Merchants of all sizes are gearing up for the busiest shopping time of the year.
Consumers are upbeat about shopping this holiday season. In fact, the average consumer in the United States is expected to spend $1,535, up from $1,225, according to a recent holiday spending survey by Deloitte Insights, a multinational professional services network.
As consumer spending ramps up, so will credit card transaction fees for merchants. Whether you own a brick-and-mortar shop or e-commerce business, it’s more important than ever to check your credit card statements and understand what you’re paying for fees during the fast-paced holiday shopping season.
A variety of fees come with credit card processing, including discount fees, interchange fees, and transaction or authorization fees. Here’s a breakdown of the different rates to look out for on your statement.
The percentage of a sale that goes toward paying credit card processing fees is known as the discount rate. The discount rate is a volume-dependent fee that is paid to a credit card processor by any merchant who accepts credit cards. The fee is set by your processor, is negotiable and typically runs between 1 percent and 3 percent, depending on the type of transaction.
Most of your credit card transaction fees will consist of an interchange fee. The interchange rate is what credit card issuers, including Visa, Mastercard, American Express and Discover, charge for processing credit cards. The rate, which is non-negotiable, varies depending on credit card type. The fees are often presented as a percentage plus an additional fixed amount. A rewards card, business debit, and a corporate credit card will each have different interchange rates. For example, Visa’s CPS Retail card could have an interchange rate of 1.510 % + $0.10, while the Mastercard Consumer card’s interchange rate is 1.580 % + $0.10. These rates typically change twice a year in April and October.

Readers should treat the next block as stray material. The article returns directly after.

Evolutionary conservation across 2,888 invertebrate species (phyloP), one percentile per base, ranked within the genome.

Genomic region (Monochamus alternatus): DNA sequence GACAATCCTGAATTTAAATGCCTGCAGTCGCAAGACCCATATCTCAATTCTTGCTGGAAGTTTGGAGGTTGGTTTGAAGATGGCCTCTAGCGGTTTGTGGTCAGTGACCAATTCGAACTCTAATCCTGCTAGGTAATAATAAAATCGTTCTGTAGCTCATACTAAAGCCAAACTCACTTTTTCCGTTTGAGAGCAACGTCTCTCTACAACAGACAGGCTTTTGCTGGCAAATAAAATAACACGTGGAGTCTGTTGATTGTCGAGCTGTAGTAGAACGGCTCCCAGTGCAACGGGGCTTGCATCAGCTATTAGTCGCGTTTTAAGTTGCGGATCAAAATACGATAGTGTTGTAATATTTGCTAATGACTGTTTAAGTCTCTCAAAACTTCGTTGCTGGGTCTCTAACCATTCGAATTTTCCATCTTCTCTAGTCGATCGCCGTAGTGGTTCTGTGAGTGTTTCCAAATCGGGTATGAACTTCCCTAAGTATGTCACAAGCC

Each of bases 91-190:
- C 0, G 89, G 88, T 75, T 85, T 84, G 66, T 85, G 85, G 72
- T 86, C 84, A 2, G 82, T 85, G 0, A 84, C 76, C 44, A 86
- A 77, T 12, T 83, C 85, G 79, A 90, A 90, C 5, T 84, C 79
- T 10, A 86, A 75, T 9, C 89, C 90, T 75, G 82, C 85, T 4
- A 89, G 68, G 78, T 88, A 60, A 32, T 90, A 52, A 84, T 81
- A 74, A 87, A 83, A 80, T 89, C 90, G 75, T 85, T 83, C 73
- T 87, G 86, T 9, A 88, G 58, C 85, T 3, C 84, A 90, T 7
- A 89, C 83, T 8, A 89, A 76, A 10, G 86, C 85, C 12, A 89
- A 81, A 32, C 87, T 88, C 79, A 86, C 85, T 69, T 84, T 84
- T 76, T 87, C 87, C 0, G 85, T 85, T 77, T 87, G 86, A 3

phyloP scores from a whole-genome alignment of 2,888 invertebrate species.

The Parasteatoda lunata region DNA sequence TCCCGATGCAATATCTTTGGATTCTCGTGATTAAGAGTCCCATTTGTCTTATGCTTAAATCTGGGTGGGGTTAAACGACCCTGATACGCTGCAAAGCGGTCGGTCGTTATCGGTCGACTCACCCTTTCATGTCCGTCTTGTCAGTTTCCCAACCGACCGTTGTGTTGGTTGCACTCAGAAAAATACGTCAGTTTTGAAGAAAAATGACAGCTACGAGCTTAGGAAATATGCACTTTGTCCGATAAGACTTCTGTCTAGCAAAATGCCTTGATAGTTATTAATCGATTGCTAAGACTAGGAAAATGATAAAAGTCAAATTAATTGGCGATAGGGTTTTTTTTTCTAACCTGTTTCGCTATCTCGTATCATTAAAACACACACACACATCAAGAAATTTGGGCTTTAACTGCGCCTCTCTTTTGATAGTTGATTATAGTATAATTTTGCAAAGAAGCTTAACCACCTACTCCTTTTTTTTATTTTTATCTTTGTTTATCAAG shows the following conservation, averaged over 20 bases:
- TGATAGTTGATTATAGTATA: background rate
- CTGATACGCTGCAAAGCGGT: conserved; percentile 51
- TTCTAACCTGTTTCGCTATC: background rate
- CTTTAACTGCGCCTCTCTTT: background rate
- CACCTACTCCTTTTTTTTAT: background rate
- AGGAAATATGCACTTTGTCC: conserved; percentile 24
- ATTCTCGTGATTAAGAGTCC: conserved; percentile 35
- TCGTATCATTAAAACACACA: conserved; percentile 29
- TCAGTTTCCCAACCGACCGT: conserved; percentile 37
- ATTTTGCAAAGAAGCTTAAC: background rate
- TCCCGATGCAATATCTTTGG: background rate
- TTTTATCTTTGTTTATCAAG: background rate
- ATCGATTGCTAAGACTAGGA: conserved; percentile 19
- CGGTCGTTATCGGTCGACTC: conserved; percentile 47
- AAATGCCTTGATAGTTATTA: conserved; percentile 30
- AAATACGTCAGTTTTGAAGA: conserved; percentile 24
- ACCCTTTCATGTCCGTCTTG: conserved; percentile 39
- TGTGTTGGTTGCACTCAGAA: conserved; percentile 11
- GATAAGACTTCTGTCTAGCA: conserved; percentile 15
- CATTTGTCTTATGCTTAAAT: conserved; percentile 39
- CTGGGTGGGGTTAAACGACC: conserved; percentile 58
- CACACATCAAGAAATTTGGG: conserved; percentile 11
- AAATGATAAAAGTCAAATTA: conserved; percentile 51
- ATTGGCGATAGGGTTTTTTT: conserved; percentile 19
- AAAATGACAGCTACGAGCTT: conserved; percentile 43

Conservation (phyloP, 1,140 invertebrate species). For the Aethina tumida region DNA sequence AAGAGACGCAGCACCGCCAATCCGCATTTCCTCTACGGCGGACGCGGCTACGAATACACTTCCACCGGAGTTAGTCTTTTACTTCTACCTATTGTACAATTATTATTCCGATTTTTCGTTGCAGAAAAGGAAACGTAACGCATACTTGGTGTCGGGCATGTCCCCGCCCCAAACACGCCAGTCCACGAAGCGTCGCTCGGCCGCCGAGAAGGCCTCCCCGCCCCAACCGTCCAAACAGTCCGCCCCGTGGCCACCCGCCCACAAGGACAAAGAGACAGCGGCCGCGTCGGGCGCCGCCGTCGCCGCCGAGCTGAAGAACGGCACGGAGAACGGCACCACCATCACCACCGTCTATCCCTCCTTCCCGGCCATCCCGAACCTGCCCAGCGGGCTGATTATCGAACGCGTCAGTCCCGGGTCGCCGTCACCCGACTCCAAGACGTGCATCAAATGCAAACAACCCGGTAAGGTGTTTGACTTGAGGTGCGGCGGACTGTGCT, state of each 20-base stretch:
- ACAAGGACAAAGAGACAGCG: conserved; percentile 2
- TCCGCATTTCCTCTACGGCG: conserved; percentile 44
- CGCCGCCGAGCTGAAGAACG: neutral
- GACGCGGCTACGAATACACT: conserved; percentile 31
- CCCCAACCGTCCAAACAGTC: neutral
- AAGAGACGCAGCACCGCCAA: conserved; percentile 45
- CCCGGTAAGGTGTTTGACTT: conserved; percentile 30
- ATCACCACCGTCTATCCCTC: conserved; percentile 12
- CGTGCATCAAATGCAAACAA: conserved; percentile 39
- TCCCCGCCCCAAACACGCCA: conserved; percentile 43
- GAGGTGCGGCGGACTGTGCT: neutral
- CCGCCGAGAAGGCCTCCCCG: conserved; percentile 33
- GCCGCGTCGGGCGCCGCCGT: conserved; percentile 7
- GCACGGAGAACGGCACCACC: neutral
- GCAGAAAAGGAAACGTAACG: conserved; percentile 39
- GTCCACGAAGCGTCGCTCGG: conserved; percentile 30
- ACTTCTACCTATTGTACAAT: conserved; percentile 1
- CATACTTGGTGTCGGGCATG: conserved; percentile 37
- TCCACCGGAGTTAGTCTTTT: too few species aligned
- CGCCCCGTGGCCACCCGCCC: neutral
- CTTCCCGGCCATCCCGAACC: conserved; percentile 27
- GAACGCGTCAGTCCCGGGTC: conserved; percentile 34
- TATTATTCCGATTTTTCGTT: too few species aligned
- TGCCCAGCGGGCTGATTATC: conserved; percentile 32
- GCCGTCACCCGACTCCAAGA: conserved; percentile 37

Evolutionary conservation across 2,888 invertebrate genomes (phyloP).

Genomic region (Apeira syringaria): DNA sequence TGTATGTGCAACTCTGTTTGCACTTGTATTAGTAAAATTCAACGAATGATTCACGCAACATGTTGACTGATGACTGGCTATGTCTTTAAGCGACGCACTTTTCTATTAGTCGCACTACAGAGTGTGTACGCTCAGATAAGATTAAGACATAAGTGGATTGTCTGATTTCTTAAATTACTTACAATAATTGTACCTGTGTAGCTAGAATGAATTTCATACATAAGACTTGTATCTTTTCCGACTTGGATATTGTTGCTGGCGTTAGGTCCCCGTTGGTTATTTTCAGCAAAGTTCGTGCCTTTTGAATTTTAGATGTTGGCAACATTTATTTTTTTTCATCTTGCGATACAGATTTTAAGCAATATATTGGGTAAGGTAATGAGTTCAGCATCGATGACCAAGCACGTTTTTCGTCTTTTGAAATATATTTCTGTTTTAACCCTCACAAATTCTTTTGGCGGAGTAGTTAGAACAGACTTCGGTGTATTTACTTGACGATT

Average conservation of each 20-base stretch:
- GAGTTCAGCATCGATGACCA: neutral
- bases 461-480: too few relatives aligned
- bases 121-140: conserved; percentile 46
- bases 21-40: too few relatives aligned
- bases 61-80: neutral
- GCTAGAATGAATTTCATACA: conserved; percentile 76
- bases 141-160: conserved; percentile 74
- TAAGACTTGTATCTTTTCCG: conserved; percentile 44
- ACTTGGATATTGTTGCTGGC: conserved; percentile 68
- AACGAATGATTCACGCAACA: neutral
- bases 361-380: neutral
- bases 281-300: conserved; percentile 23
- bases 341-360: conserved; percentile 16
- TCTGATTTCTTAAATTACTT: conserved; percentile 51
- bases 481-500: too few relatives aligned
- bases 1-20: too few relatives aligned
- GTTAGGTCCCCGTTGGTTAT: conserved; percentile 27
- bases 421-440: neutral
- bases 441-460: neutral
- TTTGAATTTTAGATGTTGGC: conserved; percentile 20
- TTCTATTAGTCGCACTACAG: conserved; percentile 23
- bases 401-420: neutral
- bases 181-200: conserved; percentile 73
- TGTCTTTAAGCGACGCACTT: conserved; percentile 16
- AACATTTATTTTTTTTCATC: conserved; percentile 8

Another factor to keep in mind is that the interchange fees you pay will depend on the type of card being used in the transaction. Whether the transaction is paid with a debit card or credit card will play a role in the fees you pay. Debit card interchange fees are less than credit card interchange fees. Also, business credit cards tend to be the most expensive to process, followed by rewards credit cards.
Transaction and Authorization Fees
Transaction and authorization fees are calculated every time you run a transaction. These fees usually run between 10 and 30 cents, and are variable and negotiable. In most cases, you are charged either a transaction fee or an authorization fee, but you should look at your statement carefully to make sure you’re not getting charged for both. Contact your processor if you have questions.
Fees to Watch Out For
When reviewing your statement, here are some fees that should prompt further investigation.
- Interchange Clearing Fees
- Other Volume Fees
- Other Item Fees
- Regulatory Product Fees
- Maintenance Fee
- Sales Item
- Chargeback Service Fees
- POS Authorization Fees
- Gateway Authorization Fees Visa
- Inquiry Fee
If you notice any of the above fees on your statement, contact your processor. These fees are usually markups from your processor and can be negotiated or eliminated altogether.
Trying to understand your statement can be challenging, especially from credit card transactions that happen over the busy holiday season. Some processors only bill you for volume from two months ago. One in five merchants don’t receive a full statement breakdown, which makes it nearly impossible to understand the charges. Your total effective rate will vary from month to month, depending on the credit cards you accept and how you process them.